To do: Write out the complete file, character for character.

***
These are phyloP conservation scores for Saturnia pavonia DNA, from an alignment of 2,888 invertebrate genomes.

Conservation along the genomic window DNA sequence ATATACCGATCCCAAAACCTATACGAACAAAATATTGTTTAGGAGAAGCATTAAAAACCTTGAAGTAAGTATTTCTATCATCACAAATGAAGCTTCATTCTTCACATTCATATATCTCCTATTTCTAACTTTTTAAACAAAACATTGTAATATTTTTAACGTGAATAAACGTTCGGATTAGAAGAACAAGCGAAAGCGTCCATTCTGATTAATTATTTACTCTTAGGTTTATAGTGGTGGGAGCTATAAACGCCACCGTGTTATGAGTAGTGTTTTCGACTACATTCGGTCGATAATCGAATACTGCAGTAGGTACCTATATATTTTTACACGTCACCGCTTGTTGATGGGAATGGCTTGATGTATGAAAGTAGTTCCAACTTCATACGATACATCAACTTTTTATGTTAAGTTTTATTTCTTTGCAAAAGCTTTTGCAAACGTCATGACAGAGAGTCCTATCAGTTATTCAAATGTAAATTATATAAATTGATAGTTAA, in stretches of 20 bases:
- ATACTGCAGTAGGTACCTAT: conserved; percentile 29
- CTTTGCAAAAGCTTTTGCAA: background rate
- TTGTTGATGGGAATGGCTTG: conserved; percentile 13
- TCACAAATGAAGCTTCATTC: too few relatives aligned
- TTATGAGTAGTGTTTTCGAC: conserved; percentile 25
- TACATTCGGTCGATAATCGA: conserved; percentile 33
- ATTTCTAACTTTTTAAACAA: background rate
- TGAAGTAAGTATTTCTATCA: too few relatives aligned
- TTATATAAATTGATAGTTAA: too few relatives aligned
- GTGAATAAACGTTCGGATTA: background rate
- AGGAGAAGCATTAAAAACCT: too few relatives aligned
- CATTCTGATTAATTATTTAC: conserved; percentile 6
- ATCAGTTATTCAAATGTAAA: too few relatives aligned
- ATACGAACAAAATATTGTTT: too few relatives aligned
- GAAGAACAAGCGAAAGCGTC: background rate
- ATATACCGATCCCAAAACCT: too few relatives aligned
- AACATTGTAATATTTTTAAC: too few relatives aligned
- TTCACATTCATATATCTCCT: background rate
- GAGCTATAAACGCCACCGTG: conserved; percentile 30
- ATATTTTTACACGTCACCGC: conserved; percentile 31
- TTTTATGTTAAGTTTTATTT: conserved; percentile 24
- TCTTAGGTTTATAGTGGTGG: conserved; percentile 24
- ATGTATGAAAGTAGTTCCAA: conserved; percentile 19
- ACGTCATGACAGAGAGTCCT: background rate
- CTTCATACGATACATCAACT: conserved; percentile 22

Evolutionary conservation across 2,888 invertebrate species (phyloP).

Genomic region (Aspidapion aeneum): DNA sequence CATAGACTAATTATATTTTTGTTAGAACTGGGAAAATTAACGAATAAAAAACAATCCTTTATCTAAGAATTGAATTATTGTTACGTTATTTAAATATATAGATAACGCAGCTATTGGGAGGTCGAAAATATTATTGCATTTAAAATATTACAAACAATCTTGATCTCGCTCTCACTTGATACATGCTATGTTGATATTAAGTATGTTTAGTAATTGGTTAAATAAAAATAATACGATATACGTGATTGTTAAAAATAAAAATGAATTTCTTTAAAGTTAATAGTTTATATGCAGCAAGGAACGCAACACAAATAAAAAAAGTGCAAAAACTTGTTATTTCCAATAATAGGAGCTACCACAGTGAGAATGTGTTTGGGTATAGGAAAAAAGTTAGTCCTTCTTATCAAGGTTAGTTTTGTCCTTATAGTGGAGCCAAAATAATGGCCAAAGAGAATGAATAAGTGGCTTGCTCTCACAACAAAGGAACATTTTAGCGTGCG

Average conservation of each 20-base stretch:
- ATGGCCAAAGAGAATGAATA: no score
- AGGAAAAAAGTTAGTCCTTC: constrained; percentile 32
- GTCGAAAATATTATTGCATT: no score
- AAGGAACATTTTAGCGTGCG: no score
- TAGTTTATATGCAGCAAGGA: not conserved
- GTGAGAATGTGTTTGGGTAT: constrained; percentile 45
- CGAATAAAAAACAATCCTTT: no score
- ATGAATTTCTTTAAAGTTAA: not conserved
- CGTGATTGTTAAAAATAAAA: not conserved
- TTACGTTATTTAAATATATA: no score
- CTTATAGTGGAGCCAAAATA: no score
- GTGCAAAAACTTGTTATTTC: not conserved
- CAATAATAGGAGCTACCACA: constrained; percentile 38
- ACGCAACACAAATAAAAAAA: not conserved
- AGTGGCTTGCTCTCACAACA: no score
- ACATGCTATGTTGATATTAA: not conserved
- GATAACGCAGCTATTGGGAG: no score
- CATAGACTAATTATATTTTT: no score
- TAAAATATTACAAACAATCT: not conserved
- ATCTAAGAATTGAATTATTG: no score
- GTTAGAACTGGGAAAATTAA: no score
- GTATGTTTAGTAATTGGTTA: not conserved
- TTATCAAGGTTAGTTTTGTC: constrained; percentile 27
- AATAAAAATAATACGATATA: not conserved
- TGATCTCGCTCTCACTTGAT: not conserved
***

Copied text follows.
These are phyloP conservation scores for Saturnia pavonia DNA, from an alignment of 2,888 invertebrate genomes.

Conservation along the genomic window DNA sequence ATATACCGATCCCAAAACCTATACGAACAAAATATTGTTTAGGAGAAGCATTAAAAACCTTGAAGTAAGTATTTCTATCATCACAAATGAAGCTTCATTCTTCACATTCATATATCTCCTATTTCTAACTTTTTAAACAAAACATTGTAATATTTTTAACGTGAATAAACGTTCGGATTAGAAGAACAAGCGAAAGCGTCCATTCTGATTAATTATTTACTCTTAGGTTTATAGTGGTGGGAGCTATAAACGCCACCGTGTTATGAGTAGTGTTTTCGACTACATTCGGTCGATAATCGAATACTGCAGTAGGTACCTATATATTTTTACACGTCACCGCTTGTTGATGGGAATGGCTTGATGTATGAAAGTAGTTCCAACTTCATACGATACATCAACTTTTTATGTTAAGTTTTATTTCTTTGCAAAAGCTTTTGCAAACGTCATGACAGAGAGTCCTATCAGTTATTCAAATGTAAATTATATAAATTGATAGTTAA, in stretches of 20 bases:
- ATACTGCAGTAGGTACCTAT: conserved; percentile 29
- CTTTGCAAAAGCTTTTGCAA: background rate
- TTGTTGATGGGAATGGCTTG: conserved; percentile 13
- TCACAAATGAAGCTTCATTC: too few relatives aligned
- TTATGAGTAGTGTTTTCGAC: conserved; percentile 25
- TACATTCGGTCGATAATCGA: conserved; percentile 33
- ATTTCTAACTTTTTAAACAA: background rate
- TGAAGTAAGTATTTCTATCA: too few relatives aligned
- TTATATAAATTGATAGTTAA: too few relatives aligned
- GTGAATAAACGTTCGGATTA: background rate
- AGGAGAAGCATTAAAAACCT: too few relatives aligned
- CATTCTGATTAATTATTTAC: conserved; percentile 6
- ATCAGTTATTCAAATGTAAA: too few relatives aligned
- ATACGAACAAAATATTGTTT: too few relatives aligned
- GAAGAACAAGCGAAAGCGTC: background rate
- ATATACCGATCCCAAAACCT: too few relatives aligned
- AACATTGTAATATTTTTAAC: too few relatives aligned
- TTCACATTCATATATCTCCT: background rate
- GAGCTATAAACGCCACCGTG: conserved; percentile 30
- ATATTTTTACACGTCACCGC: conserved; percentile 31
- TTTTATGTTAAGTTTTATTT: conserved; percentile 24
- TCTTAGGTTTATAGTGGTGG: conserved; percentile 24
- ATGTATGAAAGTAGTTCCAA: conserved; percentile 19
- ACGTCATGACAGAGAGTCCT: background rate
- CTTCATACGATACATCAACT: conserved; percentile 22

Evolutionary conservation across 2,888 invertebrate species (phyloP).

Genomic region (Aspidapion aeneum): DNA sequence CATAGACTAATTATATTTTTGTTAGAACTGGGAAAATTAACGAATAAAAAACAATCCTTTATCTAAGAATTGAATTATTGTTACGTTATTTAAATATATAGATAACGCAGCTATTGGGAGGTCGAAAATATTATTGCATTTAAAATATTACAAACAATCTTGATCTCGCTCTCACTTGATACATGCTATGTTGATATTAAGTATGTTTAGTAATTGGTTAAATAAAAATAATACGATATACGTGATTGTTAAAAATAAAAATGAATTTCTTTAAAGTTAATAGTTTATATGCAGCAAGGAACGCAACACAAATAAAAAAAGTGCAAAAACTTGTTATTTCCAATAATAGGAGCTACCACAGTGAGAATGTGTTTGGGTATAGGAAAAAAGTTAGTCCTTCTTATCAAGGTTAGTTTTGTCCTTATAGTGGAGCCAAAATAATGGCCAAAGAGAATGAATAAGTGGCTTGCTCTCACAACAAAGGAACATTTTAGCGTGCG

Average conservation of each 20-base stretch:
- ATGGCCAAAGAGAATGAATA: no score
- AGGAAAAAAGTTAGTCCTTC: constrained; percentile 32
- GTCGAAAATATTATTGCATT: no score
- AAGGAACATTTTAGCGTGCG: no score
- TAGTTTATATGCAGCAAGGA: not conserved
- GTGAGAATGTGTTTGGGTAT: constrained; percentile 45
- CGAATAAAAAACAATCCTTT: no score
- ATGAATTTCTTTAAAGTTAA: not conserved
- CGTGATTGTTAAAAATAAAA: not conserved
- TTACGTTATTTAAATATATA: no score
- CTTATAGTGGAGCCAAAATA: no score
- GTGCAAAAACTTGTTATTTC: not conserved
- CAATAATAGGAGCTACCACA: constrained; percentile 38
- ACGCAACACAAATAAAAAAA: not conserved
- AGTGGCTTGCTCTCACAACA: no score
- ACATGCTATGTTGATATTAA: not conserved
- GATAACGCAGCTATTGGGAG: no score
- CATAGACTAATTATATTTTT: no score
- TAAAATATTACAAACAATCT: not conserved
- ATCTAAGAATTGAATTATTG: no score
- GTTAGAACTGGGAAAATTAA: no score
- GTATGTTTAGTAATTGGTTA: not conserved
- TTATCAAGGTTAGTTTTGTC: constrained; percentile 27
- AATAAAAATAATACGATATA: not conserved
- TGATCTCGCTCTCACTTGAT: not conserved